Re. the Chesapeake, not long after the non-election of 'W' as Pres., a friend in the Annapolis area informed me of her dear friend, head litigator of the EPA, anguishing over her inability to enforce any EPA regs.. The good friend worried and then some re. health of Chesapeake and all who reside around it and in it (i.e. fish, crabs, etc.) Summer before last, when at a marina south of Annapolis, I saw the warning in the women's room: CAUTION - DO NOT DRINK THE TAP WATER. No big surprise.

Rumor has it that our villainaire rulers are happily anticipating huge profits from sale of harder and harder to find drinkable water. Could all ruination of water, via nuclear plant failure, fracking, tar sands Pipelines, purposefully set fires (numerous firefighters and cops have mentioned to me their concerns re. ongoing fires in Colorado not being accidental) be ways for our evil, greed and power addicted rulers to prep. for more $$$$$$ in their coffers via sale (at an incredible price) of drinkable and good irrigation water?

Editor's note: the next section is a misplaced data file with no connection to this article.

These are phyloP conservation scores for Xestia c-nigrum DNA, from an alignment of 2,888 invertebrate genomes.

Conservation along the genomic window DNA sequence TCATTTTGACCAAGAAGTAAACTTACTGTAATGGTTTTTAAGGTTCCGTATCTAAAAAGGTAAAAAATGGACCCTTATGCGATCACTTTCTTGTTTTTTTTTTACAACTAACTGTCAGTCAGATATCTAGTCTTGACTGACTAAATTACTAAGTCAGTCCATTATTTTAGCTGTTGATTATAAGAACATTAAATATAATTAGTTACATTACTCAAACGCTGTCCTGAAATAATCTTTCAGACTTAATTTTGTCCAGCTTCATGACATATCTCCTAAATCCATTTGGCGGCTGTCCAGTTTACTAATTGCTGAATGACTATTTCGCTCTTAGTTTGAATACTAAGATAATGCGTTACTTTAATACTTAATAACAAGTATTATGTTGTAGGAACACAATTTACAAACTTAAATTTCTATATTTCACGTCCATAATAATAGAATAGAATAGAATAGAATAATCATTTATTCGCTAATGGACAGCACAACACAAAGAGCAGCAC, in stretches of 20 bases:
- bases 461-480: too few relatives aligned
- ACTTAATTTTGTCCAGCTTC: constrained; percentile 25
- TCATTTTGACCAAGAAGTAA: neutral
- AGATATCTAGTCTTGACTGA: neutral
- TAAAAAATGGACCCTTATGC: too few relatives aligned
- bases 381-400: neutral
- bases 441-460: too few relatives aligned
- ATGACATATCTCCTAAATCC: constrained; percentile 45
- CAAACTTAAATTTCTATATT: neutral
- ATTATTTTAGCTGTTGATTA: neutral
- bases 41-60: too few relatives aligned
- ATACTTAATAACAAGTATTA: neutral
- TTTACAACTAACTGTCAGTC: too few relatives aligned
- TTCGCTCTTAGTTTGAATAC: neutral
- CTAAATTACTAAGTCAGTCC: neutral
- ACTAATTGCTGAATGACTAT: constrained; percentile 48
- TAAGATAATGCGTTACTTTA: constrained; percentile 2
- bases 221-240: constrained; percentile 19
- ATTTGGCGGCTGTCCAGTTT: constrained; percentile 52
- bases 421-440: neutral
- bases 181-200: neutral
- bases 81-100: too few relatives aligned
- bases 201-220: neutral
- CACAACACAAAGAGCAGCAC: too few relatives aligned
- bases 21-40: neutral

+17 # Anarchist 23 2013-07-07 18:24
I keep thinking about that book/movie 'On the Beach' and the death of the world through nuclear disaster. In that case the nuclear disaster was a war, but our way of life has long since been a war on Nature. Another movie and movie line comes to mind: Avatar when the hero says 'they killed their mother.' It really is like that.
+4 # Doll 2013-07-07 19:42
Oh. shit
+5 # Peakspecies 2013-07-07 19:56
As long as humans refuse to consider that there may be a connection between our innate feeling of joy, when we see cute infants, and we continue to explosively breed, then we will continue to drive all higher life forms into a near-term extinction, including ourselves. Our giant egos prevent us from seeing what our brilliant-selve s are bringing about.
+4 # Romi 2013-07-07 20:12